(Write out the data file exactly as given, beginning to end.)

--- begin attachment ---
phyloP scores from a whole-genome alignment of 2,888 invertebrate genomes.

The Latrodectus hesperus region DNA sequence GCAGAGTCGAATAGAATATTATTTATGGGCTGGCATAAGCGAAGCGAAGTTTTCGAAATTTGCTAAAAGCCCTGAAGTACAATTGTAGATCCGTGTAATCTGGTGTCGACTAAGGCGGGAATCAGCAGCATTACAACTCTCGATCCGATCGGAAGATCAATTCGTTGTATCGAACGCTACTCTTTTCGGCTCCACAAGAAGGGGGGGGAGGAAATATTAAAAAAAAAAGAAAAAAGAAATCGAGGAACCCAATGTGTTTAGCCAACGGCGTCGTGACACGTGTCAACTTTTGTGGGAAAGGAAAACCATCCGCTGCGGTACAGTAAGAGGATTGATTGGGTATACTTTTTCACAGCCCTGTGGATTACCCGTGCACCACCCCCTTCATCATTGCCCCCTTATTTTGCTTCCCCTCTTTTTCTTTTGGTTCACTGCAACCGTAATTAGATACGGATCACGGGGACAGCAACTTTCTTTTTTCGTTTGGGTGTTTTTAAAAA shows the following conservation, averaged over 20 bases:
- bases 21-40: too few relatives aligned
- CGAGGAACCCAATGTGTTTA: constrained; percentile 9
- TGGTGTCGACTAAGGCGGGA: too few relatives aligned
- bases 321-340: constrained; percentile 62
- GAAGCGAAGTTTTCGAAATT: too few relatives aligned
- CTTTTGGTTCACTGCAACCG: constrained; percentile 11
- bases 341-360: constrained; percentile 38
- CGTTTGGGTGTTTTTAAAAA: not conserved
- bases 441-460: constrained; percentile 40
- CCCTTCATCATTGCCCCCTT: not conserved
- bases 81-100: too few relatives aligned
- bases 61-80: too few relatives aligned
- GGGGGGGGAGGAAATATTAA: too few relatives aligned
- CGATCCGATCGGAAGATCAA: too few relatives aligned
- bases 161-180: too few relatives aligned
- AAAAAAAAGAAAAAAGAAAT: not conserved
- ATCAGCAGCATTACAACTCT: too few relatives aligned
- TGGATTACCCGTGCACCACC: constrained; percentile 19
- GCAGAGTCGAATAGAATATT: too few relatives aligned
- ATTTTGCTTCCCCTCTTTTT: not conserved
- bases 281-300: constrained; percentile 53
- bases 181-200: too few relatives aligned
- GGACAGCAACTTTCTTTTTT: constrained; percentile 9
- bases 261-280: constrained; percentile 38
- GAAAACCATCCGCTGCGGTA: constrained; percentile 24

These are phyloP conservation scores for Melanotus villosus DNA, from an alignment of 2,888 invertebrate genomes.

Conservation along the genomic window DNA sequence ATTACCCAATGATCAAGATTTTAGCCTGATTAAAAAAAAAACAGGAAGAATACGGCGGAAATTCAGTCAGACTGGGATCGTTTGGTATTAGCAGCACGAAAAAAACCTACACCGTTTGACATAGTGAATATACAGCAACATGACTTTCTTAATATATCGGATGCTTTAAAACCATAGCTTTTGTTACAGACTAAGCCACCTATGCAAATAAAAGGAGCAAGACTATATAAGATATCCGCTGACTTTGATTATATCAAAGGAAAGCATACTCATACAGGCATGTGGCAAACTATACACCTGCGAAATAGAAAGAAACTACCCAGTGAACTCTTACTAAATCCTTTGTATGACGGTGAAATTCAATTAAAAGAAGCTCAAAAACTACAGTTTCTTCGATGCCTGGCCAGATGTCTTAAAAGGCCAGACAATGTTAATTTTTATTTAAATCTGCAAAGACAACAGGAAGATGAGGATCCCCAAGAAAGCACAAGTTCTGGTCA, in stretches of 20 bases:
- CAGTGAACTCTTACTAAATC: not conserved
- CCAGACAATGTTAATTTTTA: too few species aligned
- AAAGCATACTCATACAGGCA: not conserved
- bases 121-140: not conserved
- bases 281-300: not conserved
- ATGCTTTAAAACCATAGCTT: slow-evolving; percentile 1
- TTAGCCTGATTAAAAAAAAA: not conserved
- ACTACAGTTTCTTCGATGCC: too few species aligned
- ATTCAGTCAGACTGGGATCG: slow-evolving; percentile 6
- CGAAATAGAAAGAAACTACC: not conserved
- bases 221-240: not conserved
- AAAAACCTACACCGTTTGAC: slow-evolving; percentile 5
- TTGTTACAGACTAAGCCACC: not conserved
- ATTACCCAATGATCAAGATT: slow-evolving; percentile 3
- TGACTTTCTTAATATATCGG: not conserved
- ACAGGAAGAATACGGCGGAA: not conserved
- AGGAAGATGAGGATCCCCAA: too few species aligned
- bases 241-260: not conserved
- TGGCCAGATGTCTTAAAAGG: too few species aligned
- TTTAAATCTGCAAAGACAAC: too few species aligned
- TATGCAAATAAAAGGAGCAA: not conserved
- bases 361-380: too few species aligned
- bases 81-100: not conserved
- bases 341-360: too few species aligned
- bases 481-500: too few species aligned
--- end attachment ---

phyloP scores from a whole-genome alignment of 2,888 invertebrate genomes.

The Latrodectus hesperus region DNA sequence GCAGAGTCGAATAGAATATTATTTATGGGCTGGCATAAGCGAAGCGAAGTTTTCGAAATTTGCTAAAAGCCCTGAAGTACAATTGTAGATCCGTGTAATCTGGTGTCGACTAAGGCGGGAATCAGCAGCATTACAACTCTCGATCCGATCGGAAGATCAATTCGTTGTATCGAACGCTACTCTTTTCGGCTCCACAAGAAGGGGGGGGAGGAAATATTAAAAAAAAAAGAAAAAAGAAATCGAGGAACCCAATGTGTTTAGCCAACGGCGTCGTGACACGTGTCAACTTTTGTGGGAAAGGAAAACCATCCGCTGCGGTACAGTAAGAGGATTGATTGGGTATACTTTTTCACAGCCCTGTGGATTACCCGTGCACCACCCCCTTCATCATTGCCCCCTTATTTTGCTTCCCCTCTTTTTCTTTTGGTTCACTGCAACCGTAATTAGATACGGATCACGGGGACAGCAACTTTCTTTTTTCGTTTGGGTGTTTTTAAAAA shows the following conservation, averaged over 20 bases:
- bases 21-40: too few relatives aligned
- CGAGGAACCCAATGTGTTTA: constrained; percentile 9
- TGGTGTCGACTAAGGCGGGA: too few relatives aligned
- bases 321-340: constrained; percentile 62
- GAAGCGAAGTTTTCGAAATT: too few relatives aligned
- CTTTTGGTTCACTGCAACCG: constrained; percentile 11
- bases 341-360: constrained; percentile 38
- CGTTTGGGTGTTTTTAAAAA: not conserved
- bases 441-460: constrained; percentile 40
- CCCTTCATCATTGCCCCCTT: not conserved
- bases 81-100: too few relatives aligned
- bases 61-80: too few relatives aligned
- GGGGGGGGAGGAAATATTAA: too few relatives aligned
- CGATCCGATCGGAAGATCAA: too few relatives aligned
- bases 161-180: too few relatives aligned
- AAAAAAAAGAAAAAAGAAAT: not conserved
- ATCAGCAGCATTACAACTCT: too few relatives aligned
- TGGATTACCCGTGCACCACC: constrained; percentile 19
- GCAGAGTCGAATAGAATATT: too few relatives aligned
- ATTTTGCTTCCCCTCTTTTT: not conserved
- bases 281-300: constrained; percentile 53
- bases 181-200: too few relatives aligned
- GGACAGCAACTTTCTTTTTT: constrained; percentile 9
- bases 261-280: constrained; percentile 38
- GAAAACCATCCGCTGCGGTA: constrained; percentile 24

These are phyloP conservation scores for Melanotus villosus DNA, from an alignment of 2,888 invertebrate genomes.

Conservation along the genomic window DNA sequence ATTACCCAATGATCAAGATTTTAGCCTGATTAAAAAAAAAACAGGAAGAATACGGCGGAAATTCAGTCAGACTGGGATCGTTTGGTATTAGCAGCACGAAAAAAACCTACACCGTTTGACATAGTGAATATACAGCAACATGACTTTCTTAATATATCGGATGCTTTAAAACCATAGCTTTTGTTACAGACTAAGCCACCTATGCAAATAAAAGGAGCAAGACTATATAAGATATCCGCTGACTTTGATTATATCAAAGGAAAGCATACTCATACAGGCATGTGGCAAACTATACACCTGCGAAATAGAAAGAAACTACCCAGTGAACTCTTACTAAATCCTTTGTATGACGGTGAAATTCAATTAAAAGAAGCTCAAAAACTACAGTTTCTTCGATGCCTGGCCAGATGTCTTAAAAGGCCAGACAATGTTAATTTTTATTTAAATCTGCAAAGACAACAGGAAGATGAGGATCCCCAAGAAAGCACAAGTTCTGGTCA, in stretches of 20 bases:
- CAGTGAACTCTTACTAAATC: not conserved
- CCAGACAATGTTAATTTTTA: too few species aligned
- AAAGCATACTCATACAGGCA: not conserved
- bases 121-140: not conserved
- bases 281-300: not conserved
- ATGCTTTAAAACCATAGCTT: slow-evolving; percentile 1
- TTAGCCTGATTAAAAAAAAA: not conserved
- ACTACAGTTTCTTCGATGCC: too few species aligned
- ATTCAGTCAGACTGGGATCG: slow-evolving; percentile 6
- CGAAATAGAAAGAAACTACC: not conserved
- bases 221-240: not conserved
- AAAAACCTACACCGTTTGAC: slow-evolving; percentile 5
- TTGTTACAGACTAAGCCACC: not conserved
- ATTACCCAATGATCAAGATT: slow-evolving; percentile 3
- TGACTTTCTTAATATATCGG: not conserved
- ACAGGAAGAATACGGCGGAA: not conserved
- AGGAAGATGAGGATCCCCAA: too few species aligned
- bases 241-260: not conserved
- TGGCCAGATGTCTTAAAAGG: too few species aligned
- TTTAAATCTGCAAAGACAAC: too few species aligned
- TATGCAAATAAAAGGAGCAA: not conserved
- bases 361-380: too few species aligned
- bases 81-100: not conserved
- bases 341-360: too few species aligned
- bases 481-500: too few species aligned